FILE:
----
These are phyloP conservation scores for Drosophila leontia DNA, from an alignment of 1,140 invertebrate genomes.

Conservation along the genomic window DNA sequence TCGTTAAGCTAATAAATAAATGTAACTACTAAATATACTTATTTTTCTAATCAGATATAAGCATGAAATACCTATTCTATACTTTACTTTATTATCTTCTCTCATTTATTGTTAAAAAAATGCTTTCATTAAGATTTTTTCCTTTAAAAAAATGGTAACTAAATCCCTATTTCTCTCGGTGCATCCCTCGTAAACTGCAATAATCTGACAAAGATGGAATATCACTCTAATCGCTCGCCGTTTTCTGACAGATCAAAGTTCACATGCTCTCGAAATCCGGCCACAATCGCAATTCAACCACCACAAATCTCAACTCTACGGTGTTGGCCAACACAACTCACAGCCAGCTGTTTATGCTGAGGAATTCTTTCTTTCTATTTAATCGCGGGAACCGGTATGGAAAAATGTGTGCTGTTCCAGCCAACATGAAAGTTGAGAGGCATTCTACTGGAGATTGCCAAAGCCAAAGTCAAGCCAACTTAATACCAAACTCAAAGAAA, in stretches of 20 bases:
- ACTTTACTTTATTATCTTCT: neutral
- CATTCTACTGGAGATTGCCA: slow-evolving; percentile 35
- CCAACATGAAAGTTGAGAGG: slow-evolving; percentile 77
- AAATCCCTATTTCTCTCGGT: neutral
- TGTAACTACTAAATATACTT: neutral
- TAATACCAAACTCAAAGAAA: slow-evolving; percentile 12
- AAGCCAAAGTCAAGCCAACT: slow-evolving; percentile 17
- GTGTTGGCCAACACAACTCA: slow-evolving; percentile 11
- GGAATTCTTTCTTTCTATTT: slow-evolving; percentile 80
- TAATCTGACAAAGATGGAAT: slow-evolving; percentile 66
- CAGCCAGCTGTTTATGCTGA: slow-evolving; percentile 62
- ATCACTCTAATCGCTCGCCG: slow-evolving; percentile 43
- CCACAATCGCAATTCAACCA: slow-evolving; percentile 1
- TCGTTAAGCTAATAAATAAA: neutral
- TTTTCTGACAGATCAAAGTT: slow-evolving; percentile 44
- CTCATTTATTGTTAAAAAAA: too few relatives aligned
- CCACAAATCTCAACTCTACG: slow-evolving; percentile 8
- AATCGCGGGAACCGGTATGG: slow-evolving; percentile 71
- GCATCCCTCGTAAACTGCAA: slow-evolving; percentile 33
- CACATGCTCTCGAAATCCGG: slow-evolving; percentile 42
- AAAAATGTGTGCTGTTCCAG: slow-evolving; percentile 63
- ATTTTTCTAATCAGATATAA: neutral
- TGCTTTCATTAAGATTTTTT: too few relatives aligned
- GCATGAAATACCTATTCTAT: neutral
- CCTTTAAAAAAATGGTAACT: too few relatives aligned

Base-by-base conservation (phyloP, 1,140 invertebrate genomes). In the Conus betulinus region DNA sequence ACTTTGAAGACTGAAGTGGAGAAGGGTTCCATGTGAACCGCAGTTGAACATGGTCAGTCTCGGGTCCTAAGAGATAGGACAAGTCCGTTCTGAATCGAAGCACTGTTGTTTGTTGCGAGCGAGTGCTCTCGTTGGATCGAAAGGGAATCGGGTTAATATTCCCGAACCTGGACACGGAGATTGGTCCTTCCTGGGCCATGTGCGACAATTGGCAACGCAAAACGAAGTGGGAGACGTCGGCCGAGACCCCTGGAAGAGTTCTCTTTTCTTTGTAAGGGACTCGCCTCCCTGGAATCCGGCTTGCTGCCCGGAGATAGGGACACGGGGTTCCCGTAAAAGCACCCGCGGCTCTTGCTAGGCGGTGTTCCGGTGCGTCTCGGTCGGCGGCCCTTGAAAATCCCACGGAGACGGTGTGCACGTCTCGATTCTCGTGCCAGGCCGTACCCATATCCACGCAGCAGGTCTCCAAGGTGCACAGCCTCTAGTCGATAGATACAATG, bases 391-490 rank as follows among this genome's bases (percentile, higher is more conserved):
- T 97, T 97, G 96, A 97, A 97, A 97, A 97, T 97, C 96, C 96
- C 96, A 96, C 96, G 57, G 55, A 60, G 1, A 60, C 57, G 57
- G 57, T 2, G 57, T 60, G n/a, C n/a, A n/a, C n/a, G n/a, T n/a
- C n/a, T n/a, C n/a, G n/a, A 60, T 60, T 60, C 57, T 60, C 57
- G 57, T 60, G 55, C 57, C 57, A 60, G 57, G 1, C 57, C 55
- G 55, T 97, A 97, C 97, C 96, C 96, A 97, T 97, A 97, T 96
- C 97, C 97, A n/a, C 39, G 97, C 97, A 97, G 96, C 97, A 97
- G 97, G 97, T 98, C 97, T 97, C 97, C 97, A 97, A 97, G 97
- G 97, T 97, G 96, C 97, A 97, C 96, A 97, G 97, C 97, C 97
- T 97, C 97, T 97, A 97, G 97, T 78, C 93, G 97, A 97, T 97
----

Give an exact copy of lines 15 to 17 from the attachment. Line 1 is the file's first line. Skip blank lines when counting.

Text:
- CCACAATCGCAATTCAACCA: slow-evolving; percentile 1
- TCGTTAAGCTAATAAATAAA: neutral
- TTTTCTGACAGATCAAAGTT: slow-evolving; percentile 44